Miss Moonshine's Emporium of Happy Endings: A feel-good collection of heartwarming stories Kindle Edition
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About the Author
- File size : 3186 KB
- Publication date : May 18, 2018
- Word Wise : Enabled
- Print length : 324 pages
- Publisher : Authors on the Edge (May 18, 2018)
- Enhanced typesetting : Enabled
- Text-to-Speech : Enabled
- X-Ray : Not Enabled
- Language: : English
- ASIN : B07BMB5J6F
- Simultaneous device usage : Unlimited
- Lending : Enabled
- Best Sellers Rank: #650,456 in Kindle Store (See Top 100 in Kindle Store)
- Customer Reviews:
Top reviews from the United States
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Miss Moonshine’s Wonderful Emporium has something for everyone, and exactly what is needed. Each story is a breath of fresh air and one feels uplifted reading these. A wonderful collection, a wonderful gift.
Pg13 and beyond will get an experience like no other
Written with style fresh air and charm
Like popping a balloon It never gets old
I enjoyed every single one of these stories, and I wished to carry on reading them all as well, I was almost disappointed when each story came to an end! It was a good introduction to the writing styles of authors whose books I may not have read before too, and all the stories seamlessly incorporated the quirky Miss Moonshine and her interesting shop.
There were many life lessons to be learnt in this book, and each author did an outstanding job of keeping their story short but not TOO short, so that we got to know the characters quite well and could picture the scenes in our heads. It made me wish that there was a Miss Moonshine's Emporium near me, for when I need some answers to some of life's thorny questions!
Well done everyone :)
5 stars from me.
Thank you to THE Book Club. All opinions expressed in this review are entirely my own.
Top reviews from other countries
With the link provided by Miss Moonshine, there’s real variety in this collection – beginning with two historical stories, a very touching Regency romance (and a thoroughly engaging one) from Melinda Hammond that I really (and slightly unexpectedly) enjoyed, and a lovely Edwardian romance from Helena Fairfax. I was on rather more familiar ground with what followed, and can honestly say that I loved every story – every one featuring strong characters, well developed story lines and a perfect emotional touch.
Maybe I shouldn’t pick out my favourites, but I will! I thought The Girl Who Didn’t Win by Kate Field was just one of those perfectly constructed stories with all the elements that would have made me more than happy to read a whole book based around its characters. The Man in her Dreams by Jacqui Cooper, with its supernatural touches, was exceptionally original and quite beautifully written. And The Angel Stone by Sophie Claire – a really excellent story, and an uplifting one about finding yourself and moving on. I also particularly enjoyed The Last Chapter by Mary Jayne Baker, a gorgeous bookish romance and a really original idea at its core.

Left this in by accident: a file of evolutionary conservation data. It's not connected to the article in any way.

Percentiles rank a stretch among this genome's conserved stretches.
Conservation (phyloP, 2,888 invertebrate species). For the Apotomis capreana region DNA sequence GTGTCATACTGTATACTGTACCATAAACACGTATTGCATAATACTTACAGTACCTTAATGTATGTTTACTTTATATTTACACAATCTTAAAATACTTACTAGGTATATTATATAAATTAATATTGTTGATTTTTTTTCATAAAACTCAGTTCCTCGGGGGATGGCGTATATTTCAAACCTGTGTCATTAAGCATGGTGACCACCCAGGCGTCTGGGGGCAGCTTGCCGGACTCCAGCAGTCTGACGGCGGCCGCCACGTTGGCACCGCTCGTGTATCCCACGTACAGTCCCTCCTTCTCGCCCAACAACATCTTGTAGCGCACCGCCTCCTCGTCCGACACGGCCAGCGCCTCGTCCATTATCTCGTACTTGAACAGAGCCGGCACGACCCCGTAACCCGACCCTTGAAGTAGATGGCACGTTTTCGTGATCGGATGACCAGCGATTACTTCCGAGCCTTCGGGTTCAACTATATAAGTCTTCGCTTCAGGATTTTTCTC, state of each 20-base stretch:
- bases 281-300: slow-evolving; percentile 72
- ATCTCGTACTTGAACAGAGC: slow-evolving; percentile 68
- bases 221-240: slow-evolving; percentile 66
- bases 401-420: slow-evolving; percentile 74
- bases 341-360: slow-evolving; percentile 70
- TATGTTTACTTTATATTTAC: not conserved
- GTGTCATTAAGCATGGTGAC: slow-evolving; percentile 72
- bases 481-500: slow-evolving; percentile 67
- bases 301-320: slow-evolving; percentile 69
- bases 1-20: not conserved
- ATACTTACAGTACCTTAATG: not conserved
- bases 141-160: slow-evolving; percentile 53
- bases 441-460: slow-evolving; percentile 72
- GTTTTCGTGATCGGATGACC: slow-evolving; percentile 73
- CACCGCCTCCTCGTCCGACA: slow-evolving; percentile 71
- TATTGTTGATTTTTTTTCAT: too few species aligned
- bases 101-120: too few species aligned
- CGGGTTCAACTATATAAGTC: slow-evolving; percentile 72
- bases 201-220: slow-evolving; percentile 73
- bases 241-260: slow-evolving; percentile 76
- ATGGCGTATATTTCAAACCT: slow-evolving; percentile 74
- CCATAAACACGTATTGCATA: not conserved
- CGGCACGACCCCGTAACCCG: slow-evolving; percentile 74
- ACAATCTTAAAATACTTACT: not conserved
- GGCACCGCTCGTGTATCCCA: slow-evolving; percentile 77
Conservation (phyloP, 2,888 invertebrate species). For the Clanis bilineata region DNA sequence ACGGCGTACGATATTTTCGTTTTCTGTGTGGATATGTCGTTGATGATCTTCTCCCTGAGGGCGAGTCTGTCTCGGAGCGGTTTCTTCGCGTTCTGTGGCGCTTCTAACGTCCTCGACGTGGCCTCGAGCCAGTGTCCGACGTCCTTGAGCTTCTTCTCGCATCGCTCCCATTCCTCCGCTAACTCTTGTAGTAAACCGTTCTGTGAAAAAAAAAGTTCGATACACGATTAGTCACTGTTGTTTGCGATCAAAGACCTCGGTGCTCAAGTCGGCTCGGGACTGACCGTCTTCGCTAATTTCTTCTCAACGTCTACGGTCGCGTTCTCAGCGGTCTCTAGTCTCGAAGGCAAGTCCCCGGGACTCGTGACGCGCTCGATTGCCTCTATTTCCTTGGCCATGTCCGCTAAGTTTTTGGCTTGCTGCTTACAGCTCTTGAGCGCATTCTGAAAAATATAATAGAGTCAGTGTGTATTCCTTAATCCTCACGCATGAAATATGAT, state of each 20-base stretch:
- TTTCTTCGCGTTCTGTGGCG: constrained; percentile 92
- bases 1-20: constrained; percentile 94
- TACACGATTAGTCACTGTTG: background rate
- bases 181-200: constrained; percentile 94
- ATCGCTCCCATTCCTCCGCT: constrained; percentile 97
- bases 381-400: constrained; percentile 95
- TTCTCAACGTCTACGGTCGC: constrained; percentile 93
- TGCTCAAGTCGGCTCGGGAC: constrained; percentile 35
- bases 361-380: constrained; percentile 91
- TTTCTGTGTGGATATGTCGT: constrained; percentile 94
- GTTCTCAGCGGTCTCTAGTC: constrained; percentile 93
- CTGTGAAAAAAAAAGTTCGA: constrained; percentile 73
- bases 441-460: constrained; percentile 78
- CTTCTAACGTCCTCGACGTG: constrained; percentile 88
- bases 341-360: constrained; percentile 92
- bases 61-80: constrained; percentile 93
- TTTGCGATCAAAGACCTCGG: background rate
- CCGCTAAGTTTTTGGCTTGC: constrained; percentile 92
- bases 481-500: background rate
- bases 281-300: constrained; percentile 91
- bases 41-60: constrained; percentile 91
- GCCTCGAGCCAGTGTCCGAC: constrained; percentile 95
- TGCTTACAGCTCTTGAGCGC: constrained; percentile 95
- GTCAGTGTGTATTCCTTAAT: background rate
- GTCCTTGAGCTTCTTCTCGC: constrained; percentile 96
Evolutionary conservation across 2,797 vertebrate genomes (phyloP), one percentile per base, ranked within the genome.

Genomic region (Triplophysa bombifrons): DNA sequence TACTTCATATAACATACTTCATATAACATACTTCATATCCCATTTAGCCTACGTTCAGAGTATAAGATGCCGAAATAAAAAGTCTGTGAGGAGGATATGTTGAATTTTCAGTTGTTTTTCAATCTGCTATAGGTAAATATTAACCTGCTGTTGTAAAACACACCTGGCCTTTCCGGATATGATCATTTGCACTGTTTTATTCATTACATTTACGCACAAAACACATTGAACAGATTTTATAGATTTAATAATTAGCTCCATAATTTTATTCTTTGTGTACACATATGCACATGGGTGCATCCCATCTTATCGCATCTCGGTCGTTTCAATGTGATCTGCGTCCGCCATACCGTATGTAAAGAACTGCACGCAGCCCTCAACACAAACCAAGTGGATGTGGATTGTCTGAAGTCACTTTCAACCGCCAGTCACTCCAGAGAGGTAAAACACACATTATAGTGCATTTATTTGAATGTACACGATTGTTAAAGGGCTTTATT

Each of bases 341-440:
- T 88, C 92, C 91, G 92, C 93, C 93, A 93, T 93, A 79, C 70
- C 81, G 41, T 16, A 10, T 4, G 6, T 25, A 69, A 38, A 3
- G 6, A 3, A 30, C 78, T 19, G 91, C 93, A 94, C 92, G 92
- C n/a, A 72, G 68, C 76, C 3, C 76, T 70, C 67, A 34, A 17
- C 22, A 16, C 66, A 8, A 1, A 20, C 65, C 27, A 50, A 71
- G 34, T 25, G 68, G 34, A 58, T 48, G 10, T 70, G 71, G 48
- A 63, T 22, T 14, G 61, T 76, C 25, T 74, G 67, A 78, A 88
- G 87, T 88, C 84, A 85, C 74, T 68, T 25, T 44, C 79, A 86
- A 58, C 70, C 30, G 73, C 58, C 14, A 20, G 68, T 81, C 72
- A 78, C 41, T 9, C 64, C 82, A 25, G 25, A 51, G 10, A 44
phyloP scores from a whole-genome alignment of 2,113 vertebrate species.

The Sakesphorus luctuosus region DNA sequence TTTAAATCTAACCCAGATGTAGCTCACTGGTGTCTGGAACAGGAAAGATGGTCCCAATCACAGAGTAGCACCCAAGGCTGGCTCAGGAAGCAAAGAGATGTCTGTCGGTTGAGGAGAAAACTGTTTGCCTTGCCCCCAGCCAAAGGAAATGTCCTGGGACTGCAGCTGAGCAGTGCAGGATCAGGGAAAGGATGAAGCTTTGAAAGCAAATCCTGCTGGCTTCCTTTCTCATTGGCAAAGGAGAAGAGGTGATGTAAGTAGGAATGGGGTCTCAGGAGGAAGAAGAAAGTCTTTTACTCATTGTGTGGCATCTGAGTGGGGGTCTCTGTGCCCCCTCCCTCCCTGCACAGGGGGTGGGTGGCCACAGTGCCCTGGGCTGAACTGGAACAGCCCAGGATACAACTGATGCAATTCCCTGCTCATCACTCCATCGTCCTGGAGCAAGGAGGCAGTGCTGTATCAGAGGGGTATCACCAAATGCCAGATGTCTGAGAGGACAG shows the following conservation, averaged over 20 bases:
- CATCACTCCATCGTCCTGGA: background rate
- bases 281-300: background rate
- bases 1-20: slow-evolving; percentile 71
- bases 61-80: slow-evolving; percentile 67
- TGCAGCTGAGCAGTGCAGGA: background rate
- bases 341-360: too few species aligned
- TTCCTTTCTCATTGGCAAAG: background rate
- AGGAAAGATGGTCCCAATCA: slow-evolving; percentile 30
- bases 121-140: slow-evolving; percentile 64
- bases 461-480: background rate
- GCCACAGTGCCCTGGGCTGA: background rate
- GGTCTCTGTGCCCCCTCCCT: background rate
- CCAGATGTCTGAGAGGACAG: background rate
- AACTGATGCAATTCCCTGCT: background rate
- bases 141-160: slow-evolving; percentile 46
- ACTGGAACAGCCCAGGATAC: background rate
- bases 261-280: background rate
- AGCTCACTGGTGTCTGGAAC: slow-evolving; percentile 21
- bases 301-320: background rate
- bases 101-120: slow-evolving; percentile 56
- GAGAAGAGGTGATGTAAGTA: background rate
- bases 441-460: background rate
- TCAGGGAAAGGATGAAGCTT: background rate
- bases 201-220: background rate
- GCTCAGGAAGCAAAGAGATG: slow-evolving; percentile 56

I really shouldn’t have started this, should I? As I flick through the book again, I want to mention every single story – but I won’t. Do try this book, it’s the loveliest experience, a warm and unforgettable collection of happy ever afters, and a wonderful introduction to the work of a group of authors whose books deserve to be on every reader’s reading list. Oh, I do so wish Miss Moonshine, the wonderful Napoleon and the emporium were real… but then again, maybe they are.
As an initial premise I wondered how such a collection from different writers would succeed in one book - I need not have worried. I was engrossed in each individual and very unique story.
I found myself carried away into the world of Suffragettes in Helena Fairfax’s brilliantly researched story of ‘Beatrice Marches for Women’ as Beatrice is beginning to resent the limitations of women in her era and longs to study medicine.
In ‘The Man in Her Dreams’ by Jacqui Cooper a necklace magically links the lives of two women. Laura and Olivia can see and listen into each other’s lives but unable to communicate otherwise. One day the link the inexplicably is cut off.
In ‘The Girl Who Didn’t Win’ by Kate Field, Clare has suffered her fair share of tragedy and finds herself living at home again. Just missing out on a lottery win she believes herself the unluckiest person ever until a mysterious gift of a book from the elusive Miss Moonshine leads on her on investigative trail and in the process finds life is full of second-chances not second-bests!
These only touch on three of these entertaining stories which carried me into their worlds and with each tale I forgot that I was reading a short story until I came to the end all too soon. The skill of the writers is shown as I longed to read on. I am now eager to explore the writings by these Northern writers.